I’m glad you’re here, and I’m excited to share the Indiana Sugar Cream Pie recipe with you! It’s the fourth and last in my “Throwback Thursday Food” series of Heritage Pies or “Use What You Have” Pies. Click to find more old fashioned pie recipes.
Everyone loves a fruit pie, but back in the days before IQF (individually quick frozen) fruit and bags of all sorts of nuts on the shelves year round, early Americans made pie of whatever they could get their hands on.
Vinegar Pie, anyone?
Some people call them “make do” pies or Depression Pies, but I go with “Use What You Have” pies. Whatever you call them, these are the pies folks made when they either couldn’t afford fruits and/or nuts or they weren’t in season.
These are the Dead of Winter pies made with regional staples. Folks on farms had access to milk, cream, butter, and eggs. Even when refined sugar was expensive, most people had a jug of molasses or sorghum. And everyone had a bag or a bin or a sack of flour. From these humble staple ingredients, creative cooks dreamed up some damn fine pies.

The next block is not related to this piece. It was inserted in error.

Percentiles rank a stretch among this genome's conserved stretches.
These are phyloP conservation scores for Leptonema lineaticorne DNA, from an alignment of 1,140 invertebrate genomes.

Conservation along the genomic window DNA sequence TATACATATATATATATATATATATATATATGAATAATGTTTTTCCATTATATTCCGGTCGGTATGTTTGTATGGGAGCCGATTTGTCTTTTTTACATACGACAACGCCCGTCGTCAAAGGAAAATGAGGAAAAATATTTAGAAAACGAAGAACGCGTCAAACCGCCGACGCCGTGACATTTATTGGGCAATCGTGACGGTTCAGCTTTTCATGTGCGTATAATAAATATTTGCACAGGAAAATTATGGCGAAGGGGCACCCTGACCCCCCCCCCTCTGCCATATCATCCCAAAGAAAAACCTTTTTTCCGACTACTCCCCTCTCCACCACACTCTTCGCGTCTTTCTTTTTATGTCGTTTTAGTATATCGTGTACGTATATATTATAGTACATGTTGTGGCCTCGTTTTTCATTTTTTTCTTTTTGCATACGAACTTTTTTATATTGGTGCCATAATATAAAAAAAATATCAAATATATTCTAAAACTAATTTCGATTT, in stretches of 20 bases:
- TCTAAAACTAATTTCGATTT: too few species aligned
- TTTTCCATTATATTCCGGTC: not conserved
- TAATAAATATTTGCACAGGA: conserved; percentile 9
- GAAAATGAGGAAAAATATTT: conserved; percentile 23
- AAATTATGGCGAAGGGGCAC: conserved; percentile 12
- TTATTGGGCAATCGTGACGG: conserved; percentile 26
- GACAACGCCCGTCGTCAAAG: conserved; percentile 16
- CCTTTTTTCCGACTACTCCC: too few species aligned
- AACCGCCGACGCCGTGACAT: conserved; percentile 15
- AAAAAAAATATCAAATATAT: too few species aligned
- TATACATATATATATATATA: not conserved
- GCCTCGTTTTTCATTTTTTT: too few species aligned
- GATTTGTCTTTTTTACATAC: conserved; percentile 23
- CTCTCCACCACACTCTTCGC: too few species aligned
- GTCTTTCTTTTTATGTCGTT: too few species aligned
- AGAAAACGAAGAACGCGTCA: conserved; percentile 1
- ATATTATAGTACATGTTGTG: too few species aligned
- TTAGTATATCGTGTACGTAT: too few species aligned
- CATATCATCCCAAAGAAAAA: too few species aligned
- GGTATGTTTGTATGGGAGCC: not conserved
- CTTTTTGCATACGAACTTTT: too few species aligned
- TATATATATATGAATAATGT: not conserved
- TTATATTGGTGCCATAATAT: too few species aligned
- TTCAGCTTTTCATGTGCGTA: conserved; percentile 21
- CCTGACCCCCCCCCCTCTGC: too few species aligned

My Use What You Have Pies for #tbtfood
- Indiana Sugar Cream Pie–you’re here!
You can see I did a different crust treatment for each pie. I get bored easily!
What Does Indiana Sugar Cream Pie Taste Like?
Knowing what I know about “use what you have pies,” I’d have to say that lots of folks in Indiana had year-round access to cream and sugar. I’m almost a little surprised there’s no egg in it since I figure if you’ve got access to cows, you probably have access to chickens.
Egg lends richness and also tends to add their own mellow yet distinctive taste, but it can muddy the taste of the cream.